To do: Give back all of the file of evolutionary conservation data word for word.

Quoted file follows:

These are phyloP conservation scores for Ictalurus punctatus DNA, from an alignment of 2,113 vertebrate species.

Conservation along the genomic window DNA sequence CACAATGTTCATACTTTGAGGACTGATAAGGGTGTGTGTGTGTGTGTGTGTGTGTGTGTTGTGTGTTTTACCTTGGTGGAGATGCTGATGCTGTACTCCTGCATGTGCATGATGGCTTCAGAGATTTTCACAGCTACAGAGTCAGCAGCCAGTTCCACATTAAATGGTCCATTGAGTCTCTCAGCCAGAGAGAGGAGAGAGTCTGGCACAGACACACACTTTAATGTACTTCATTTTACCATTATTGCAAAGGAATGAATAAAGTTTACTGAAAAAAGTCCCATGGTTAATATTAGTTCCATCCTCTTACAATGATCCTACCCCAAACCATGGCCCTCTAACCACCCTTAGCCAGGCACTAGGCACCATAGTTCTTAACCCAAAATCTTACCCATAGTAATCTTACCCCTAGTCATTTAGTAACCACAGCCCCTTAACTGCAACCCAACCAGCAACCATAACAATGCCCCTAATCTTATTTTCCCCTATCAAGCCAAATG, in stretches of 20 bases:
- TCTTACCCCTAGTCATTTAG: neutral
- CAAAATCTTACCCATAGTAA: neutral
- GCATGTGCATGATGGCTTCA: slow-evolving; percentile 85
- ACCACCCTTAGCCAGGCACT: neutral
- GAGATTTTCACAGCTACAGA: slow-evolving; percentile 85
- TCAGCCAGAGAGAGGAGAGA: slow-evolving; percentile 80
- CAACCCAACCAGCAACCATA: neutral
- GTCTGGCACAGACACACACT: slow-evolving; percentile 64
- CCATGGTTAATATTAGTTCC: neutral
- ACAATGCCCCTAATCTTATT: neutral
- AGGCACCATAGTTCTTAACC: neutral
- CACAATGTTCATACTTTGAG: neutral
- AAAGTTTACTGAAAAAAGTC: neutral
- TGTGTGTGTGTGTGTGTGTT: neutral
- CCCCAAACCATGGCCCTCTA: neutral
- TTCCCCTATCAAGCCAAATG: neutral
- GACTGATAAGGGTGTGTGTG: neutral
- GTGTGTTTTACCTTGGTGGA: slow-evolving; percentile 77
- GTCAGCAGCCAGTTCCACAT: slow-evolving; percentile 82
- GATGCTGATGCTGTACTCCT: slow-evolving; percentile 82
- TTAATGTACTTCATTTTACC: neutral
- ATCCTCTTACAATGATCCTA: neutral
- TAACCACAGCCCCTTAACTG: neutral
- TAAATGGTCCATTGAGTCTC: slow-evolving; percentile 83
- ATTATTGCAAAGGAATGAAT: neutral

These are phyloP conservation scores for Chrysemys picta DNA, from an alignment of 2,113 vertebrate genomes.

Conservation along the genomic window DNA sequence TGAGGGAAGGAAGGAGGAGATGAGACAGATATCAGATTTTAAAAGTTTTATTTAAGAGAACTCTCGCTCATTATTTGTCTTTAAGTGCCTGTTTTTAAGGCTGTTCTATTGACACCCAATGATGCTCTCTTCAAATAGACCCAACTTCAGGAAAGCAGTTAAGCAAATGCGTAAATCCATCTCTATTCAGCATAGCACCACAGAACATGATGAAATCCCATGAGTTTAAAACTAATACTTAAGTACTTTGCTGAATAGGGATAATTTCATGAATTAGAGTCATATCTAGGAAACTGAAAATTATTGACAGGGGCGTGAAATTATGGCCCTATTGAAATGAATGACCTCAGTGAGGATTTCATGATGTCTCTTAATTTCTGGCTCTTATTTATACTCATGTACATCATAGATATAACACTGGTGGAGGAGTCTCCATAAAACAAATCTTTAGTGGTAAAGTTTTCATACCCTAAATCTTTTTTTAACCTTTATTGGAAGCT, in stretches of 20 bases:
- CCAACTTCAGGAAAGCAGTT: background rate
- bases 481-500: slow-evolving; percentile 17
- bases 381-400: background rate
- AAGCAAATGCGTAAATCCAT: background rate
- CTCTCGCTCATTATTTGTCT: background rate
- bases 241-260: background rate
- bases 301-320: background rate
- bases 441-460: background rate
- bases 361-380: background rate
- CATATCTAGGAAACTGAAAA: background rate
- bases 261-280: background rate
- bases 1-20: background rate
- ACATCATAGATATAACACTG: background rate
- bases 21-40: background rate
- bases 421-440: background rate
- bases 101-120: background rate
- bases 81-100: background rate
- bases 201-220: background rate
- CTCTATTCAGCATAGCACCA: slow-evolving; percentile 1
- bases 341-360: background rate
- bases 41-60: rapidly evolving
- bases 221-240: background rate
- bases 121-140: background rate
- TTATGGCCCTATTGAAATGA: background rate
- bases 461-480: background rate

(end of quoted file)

These are phyloP conservation scores for Ictalurus punctatus DNA, from an alignment of 2,113 vertebrate species.

Conservation along the genomic window DNA sequence CACAATGTTCATACTTTGAGGACTGATAAGGGTGTGTGTGTGTGTGTGTGTGTGTGTGTTGTGTGTTTTACCTTGGTGGAGATGCTGATGCTGTACTCCTGCATGTGCATGATGGCTTCAGAGATTTTCACAGCTACAGAGTCAGCAGCCAGTTCCACATTAAATGGTCCATTGAGTCTCTCAGCCAGAGAGAGGAGAGAGTCTGGCACAGACACACACTTTAATGTACTTCATTTTACCATTATTGCAAAGGAATGAATAAAGTTTACTGAAAAAAGTCCCATGGTTAATATTAGTTCCATCCTCTTACAATGATCCTACCCCAAACCATGGCCCTCTAACCACCCTTAGCCAGGCACTAGGCACCATAGTTCTTAACCCAAAATCTTACCCATAGTAATCTTACCCCTAGTCATTTAGTAACCACAGCCCCTTAACTGCAACCCAACCAGCAACCATAACAATGCCCCTAATCTTATTTTCCCCTATCAAGCCAAATG, in stretches of 20 bases:
- TCTTACCCCTAGTCATTTAG: neutral
- CAAAATCTTACCCATAGTAA: neutral
- GCATGTGCATGATGGCTTCA: slow-evolving; percentile 85
- ACCACCCTTAGCCAGGCACT: neutral
- GAGATTTTCACAGCTACAGA: slow-evolving; percentile 85
- TCAGCCAGAGAGAGGAGAGA: slow-evolving; percentile 80
- CAACCCAACCAGCAACCATA: neutral
- GTCTGGCACAGACACACACT: slow-evolving; percentile 64
- CCATGGTTAATATTAGTTCC: neutral
- ACAATGCCCCTAATCTTATT: neutral
- AGGCACCATAGTTCTTAACC: neutral
- CACAATGTTCATACTTTGAG: neutral
- AAAGTTTACTGAAAAAAGTC: neutral
- TGTGTGTGTGTGTGTGTGTT: neutral
- CCCCAAACCATGGCCCTCTA: neutral
- TTCCCCTATCAAGCCAAATG: neutral
- GACTGATAAGGGTGTGTGTG: neutral
- GTGTGTTTTACCTTGGTGGA: slow-evolving; percentile 77
- GTCAGCAGCCAGTTCCACAT: slow-evolving; percentile 82
- GATGCTGATGCTGTACTCCT: slow-evolving; percentile 82
- TTAATGTACTTCATTTTACC: neutral
- ATCCTCTTACAATGATCCTA: neutral
- TAACCACAGCCCCTTAACTG: neutral
- TAAATGGTCCATTGAGTCTC: slow-evolving; percentile 83
- ATTATTGCAAAGGAATGAAT: neutral

These are phyloP conservation scores for Chrysemys picta DNA, from an alignment of 2,113 vertebrate genomes.

Conservation along the genomic window DNA sequence TGAGGGAAGGAAGGAGGAGATGAGACAGATATCAGATTTTAAAAGTTTTATTTAAGAGAACTCTCGCTCATTATTTGTCTTTAAGTGCCTGTTTTTAAGGCTGTTCTATTGACACCCAATGATGCTCTCTTCAAATAGACCCAACTTCAGGAAAGCAGTTAAGCAAATGCGTAAATCCATCTCTATTCAGCATAGCACCACAGAACATGATGAAATCCCATGAGTTTAAAACTAATACTTAAGTACTTTGCTGAATAGGGATAATTTCATGAATTAGAGTCATATCTAGGAAACTGAAAATTATTGACAGGGGCGTGAAATTATGGCCCTATTGAAATGAATGACCTCAGTGAGGATTTCATGATGTCTCTTAATTTCTGGCTCTTATTTATACTCATGTACATCATAGATATAACACTGGTGGAGGAGTCTCCATAAAACAAATCTTTAGTGGTAAAGTTTTCATACCCTAAATCTTTTTTTAACCTTTATTGGAAGCT, in stretches of 20 bases:
- CCAACTTCAGGAAAGCAGTT: background rate
- bases 481-500: slow-evolving; percentile 17
- bases 381-400: background rate
- AAGCAAATGCGTAAATCCAT: background rate
- CTCTCGCTCATTATTTGTCT: background rate
- bases 241-260: background rate
- bases 301-320: background rate
- bases 441-460: background rate
- bases 361-380: background rate
- CATATCTAGGAAACTGAAAA: background rate
- bases 261-280: background rate
- bases 1-20: background rate
- ACATCATAGATATAACACTG: background rate
- bases 21-40: background rate
- bases 421-440: background rate
- bases 101-120: background rate
- bases 81-100: background rate
- bases 201-220: background rate
- CTCTATTCAGCATAGCACCA: slow-evolving; percentile 1
- bases 341-360: background rate
- bases 41-60: rapidly evolving
- bases 221-240: background rate
- bases 121-140: background rate
- TTATGGCCCTATTGAAATGA: background rate
- bases 461-480: background rate